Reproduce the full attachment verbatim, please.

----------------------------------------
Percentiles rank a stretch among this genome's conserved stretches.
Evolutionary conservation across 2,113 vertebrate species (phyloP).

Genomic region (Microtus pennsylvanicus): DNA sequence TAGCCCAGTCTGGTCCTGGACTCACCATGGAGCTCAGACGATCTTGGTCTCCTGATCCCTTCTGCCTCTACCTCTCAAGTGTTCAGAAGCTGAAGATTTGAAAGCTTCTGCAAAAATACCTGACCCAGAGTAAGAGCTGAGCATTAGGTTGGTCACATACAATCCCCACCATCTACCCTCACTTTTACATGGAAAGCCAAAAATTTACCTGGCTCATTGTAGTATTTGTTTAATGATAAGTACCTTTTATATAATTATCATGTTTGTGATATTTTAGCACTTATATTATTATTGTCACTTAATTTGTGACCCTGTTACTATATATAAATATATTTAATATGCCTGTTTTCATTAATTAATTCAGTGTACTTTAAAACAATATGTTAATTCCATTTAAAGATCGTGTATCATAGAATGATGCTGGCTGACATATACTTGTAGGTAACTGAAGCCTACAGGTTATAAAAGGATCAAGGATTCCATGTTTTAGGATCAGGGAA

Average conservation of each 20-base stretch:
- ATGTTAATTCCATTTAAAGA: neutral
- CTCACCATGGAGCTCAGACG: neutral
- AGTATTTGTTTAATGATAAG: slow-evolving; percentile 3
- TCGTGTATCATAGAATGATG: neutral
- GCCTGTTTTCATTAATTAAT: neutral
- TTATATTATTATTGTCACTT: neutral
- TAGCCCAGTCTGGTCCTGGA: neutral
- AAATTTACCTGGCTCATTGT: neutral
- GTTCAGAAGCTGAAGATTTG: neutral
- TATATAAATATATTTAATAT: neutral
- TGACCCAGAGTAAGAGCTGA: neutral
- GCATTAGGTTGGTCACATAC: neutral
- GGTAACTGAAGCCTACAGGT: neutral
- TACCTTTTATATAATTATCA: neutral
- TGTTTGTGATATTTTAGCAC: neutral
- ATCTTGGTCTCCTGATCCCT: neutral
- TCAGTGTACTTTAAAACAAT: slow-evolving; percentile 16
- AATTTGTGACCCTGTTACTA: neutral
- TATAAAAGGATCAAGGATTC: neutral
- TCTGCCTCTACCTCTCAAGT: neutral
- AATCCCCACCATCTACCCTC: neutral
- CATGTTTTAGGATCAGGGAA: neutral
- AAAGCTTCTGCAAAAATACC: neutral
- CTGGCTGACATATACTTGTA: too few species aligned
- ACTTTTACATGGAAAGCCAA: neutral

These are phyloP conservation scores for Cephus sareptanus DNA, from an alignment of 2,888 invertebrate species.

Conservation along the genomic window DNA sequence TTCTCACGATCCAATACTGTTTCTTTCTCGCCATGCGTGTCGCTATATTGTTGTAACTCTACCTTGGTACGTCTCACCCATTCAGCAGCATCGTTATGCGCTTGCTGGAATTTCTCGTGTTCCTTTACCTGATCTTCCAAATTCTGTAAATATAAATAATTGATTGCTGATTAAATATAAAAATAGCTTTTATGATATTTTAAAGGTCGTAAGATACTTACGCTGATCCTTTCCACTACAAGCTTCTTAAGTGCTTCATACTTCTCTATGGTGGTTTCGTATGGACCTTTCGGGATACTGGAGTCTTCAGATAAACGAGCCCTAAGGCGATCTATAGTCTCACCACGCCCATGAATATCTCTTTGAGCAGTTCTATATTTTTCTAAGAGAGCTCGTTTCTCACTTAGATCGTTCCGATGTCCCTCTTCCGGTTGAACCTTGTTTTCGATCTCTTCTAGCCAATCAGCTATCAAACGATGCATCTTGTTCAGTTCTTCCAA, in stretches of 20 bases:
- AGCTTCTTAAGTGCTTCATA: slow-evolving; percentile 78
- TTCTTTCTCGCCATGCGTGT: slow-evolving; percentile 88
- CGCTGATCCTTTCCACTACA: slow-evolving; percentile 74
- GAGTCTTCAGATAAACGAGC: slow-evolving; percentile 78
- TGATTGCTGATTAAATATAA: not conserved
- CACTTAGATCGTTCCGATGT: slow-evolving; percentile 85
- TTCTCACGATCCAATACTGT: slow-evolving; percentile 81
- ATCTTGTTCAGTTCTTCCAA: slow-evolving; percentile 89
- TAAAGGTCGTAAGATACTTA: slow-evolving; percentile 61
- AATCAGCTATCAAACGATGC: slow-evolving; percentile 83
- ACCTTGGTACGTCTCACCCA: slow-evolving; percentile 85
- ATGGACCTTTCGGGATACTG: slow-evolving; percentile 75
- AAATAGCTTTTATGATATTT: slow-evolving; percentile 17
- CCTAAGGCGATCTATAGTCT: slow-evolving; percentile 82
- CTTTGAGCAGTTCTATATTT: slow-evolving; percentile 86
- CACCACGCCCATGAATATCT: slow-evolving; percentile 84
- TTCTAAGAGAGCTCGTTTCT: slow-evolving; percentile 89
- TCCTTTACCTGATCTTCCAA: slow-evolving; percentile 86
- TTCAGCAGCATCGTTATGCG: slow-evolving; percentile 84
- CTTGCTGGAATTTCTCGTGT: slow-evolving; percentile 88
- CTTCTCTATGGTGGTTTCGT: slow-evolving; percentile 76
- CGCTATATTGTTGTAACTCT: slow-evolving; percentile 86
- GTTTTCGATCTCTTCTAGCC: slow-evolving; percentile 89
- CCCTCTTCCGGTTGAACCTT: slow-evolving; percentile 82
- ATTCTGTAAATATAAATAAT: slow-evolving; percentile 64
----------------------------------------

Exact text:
Percentiles rank a stretch among this genome's conserved stretches.
Evolutionary conservation across 2,113 vertebrate species (phyloP).

Genomic region (Microtus pennsylvanicus): DNA sequence TAGCCCAGTCTGGTCCTGGACTCACCATGGAGCTCAGACGATCTTGGTCTCCTGATCCCTTCTGCCTCTACCTCTCAAGTGTTCAGAAGCTGAAGATTTGAAAGCTTCTGCAAAAATACCTGACCCAGAGTAAGAGCTGAGCATTAGGTTGGTCACATACAATCCCCACCATCTACCCTCACTTTTACATGGAAAGCCAAAAATTTACCTGGCTCATTGTAGTATTTGTTTAATGATAAGTACCTTTTATATAATTATCATGTTTGTGATATTTTAGCACTTATATTATTATTGTCACTTAATTTGTGACCCTGTTACTATATATAAATATATTTAATATGCCTGTTTTCATTAATTAATTCAGTGTACTTTAAAACAATATGTTAATTCCATTTAAAGATCGTGTATCATAGAATGATGCTGGCTGACATATACTTGTAGGTAACTGAAGCCTACAGGTTATAAAAGGATCAAGGATTCCATGTTTTAGGATCAGGGAA

Average conservation of each 20-base stretch:
- ATGTTAATTCCATTTAAAGA: neutral
- CTCACCATGGAGCTCAGACG: neutral
- AGTATTTGTTTAATGATAAG: slow-evolving; percentile 3
- TCGTGTATCATAGAATGATG: neutral
- GCCTGTTTTCATTAATTAAT: neutral
- TTATATTATTATTGTCACTT: neutral
- TAGCCCAGTCTGGTCCTGGA: neutral
- AAATTTACCTGGCTCATTGT: neutral
- GTTCAGAAGCTGAAGATTTG: neutral
- TATATAAATATATTTAATAT: neutral
- TGACCCAGAGTAAGAGCTGA: neutral
- GCATTAGGTTGGTCACATAC: neutral
- GGTAACTGAAGCCTACAGGT: neutral
- TACCTTTTATATAATTATCA: neutral
- TGTTTGTGATATTTTAGCAC: neutral
- ATCTTGGTCTCCTGATCCCT: neutral
- TCAGTGTACTTTAAAACAAT: slow-evolving; percentile 16
- AATTTGTGACCCTGTTACTA: neutral
- TATAAAAGGATCAAGGATTC: neutral
- TCTGCCTCTACCTCTCAAGT: neutral
- AATCCCCACCATCTACCCTC: neutral
- CATGTTTTAGGATCAGGGAA: neutral
- AAAGCTTCTGCAAAAATACC: neutral
- CTGGCTGACATATACTTGTA: too few species aligned
- ACTTTTACATGGAAAGCCAA: neutral

These are phyloP conservation scores for Cephus sareptanus DNA, from an alignment of 2,888 invertebrate species.

Conservation along the genomic window DNA sequence TTCTCACGATCCAATACTGTTTCTTTCTCGCCATGCGTGTCGCTATATTGTTGTAACTCTACCTTGGTACGTCTCACCCATTCAGCAGCATCGTTATGCGCTTGCTGGAATTTCTCGTGTTCCTTTACCTGATCTTCCAAATTCTGTAAATATAAATAATTGATTGCTGATTAAATATAAAAATAGCTTTTATGATATTTTAAAGGTCGTAAGATACTTACGCTGATCCTTTCCACTACAAGCTTCTTAAGTGCTTCATACTTCTCTATGGTGGTTTCGTATGGACCTTTCGGGATACTGGAGTCTTCAGATAAACGAGCCCTAAGGCGATCTATAGTCTCACCACGCCCATGAATATCTCTTTGAGCAGTTCTATATTTTTCTAAGAGAGCTCGTTTCTCACTTAGATCGTTCCGATGTCCCTCTTCCGGTTGAACCTTGTTTTCGATCTCTTCTAGCCAATCAGCTATCAAACGATGCATCTTGTTCAGTTCTTCCAA, in stretches of 20 bases:
- AGCTTCTTAAGTGCTTCATA: slow-evolving; percentile 78
- TTCTTTCTCGCCATGCGTGT: slow-evolving; percentile 88
- CGCTGATCCTTTCCACTACA: slow-evolving; percentile 74
- GAGTCTTCAGATAAACGAGC: slow-evolving; percentile 78
- TGATTGCTGATTAAATATAA: not conserved
- CACTTAGATCGTTCCGATGT: slow-evolving; percentile 85
- TTCTCACGATCCAATACTGT: slow-evolving; percentile 81
- ATCTTGTTCAGTTCTTCCAA: slow-evolving; percentile 89
- TAAAGGTCGTAAGATACTTA: slow-evolving; percentile 61
- AATCAGCTATCAAACGATGC: slow-evolving; percentile 83
- ACCTTGGTACGTCTCACCCA: slow-evolving; percentile 85
- ATGGACCTTTCGGGATACTG: slow-evolving; percentile 75
- AAATAGCTTTTATGATATTT: slow-evolving; percentile 17
- CCTAAGGCGATCTATAGTCT: slow-evolving; percentile 82
- CTTTGAGCAGTTCTATATTT: slow-evolving; percentile 86
- CACCACGCCCATGAATATCT: slow-evolving; percentile 84
- TTCTAAGAGAGCTCGTTTCT: slow-evolving; percentile 89
- TCCTTTACCTGATCTTCCAA: slow-evolving; percentile 86
- TTCAGCAGCATCGTTATGCG: slow-evolving; percentile 84
- CTTGCTGGAATTTCTCGTGT: slow-evolving; percentile 88
- CTTCTCTATGGTGGTTTCGT: slow-evolving; percentile 76
- CGCTATATTGTTGTAACTCT: slow-evolving; percentile 86
- GTTTTCGATCTCTTCTAGCC: slow-evolving; percentile 89
- CCCTCTTCCGGTTGAACCTT: slow-evolving; percentile 82
- ATTCTGTAAATATAAATAAT: slow-evolving; percentile 64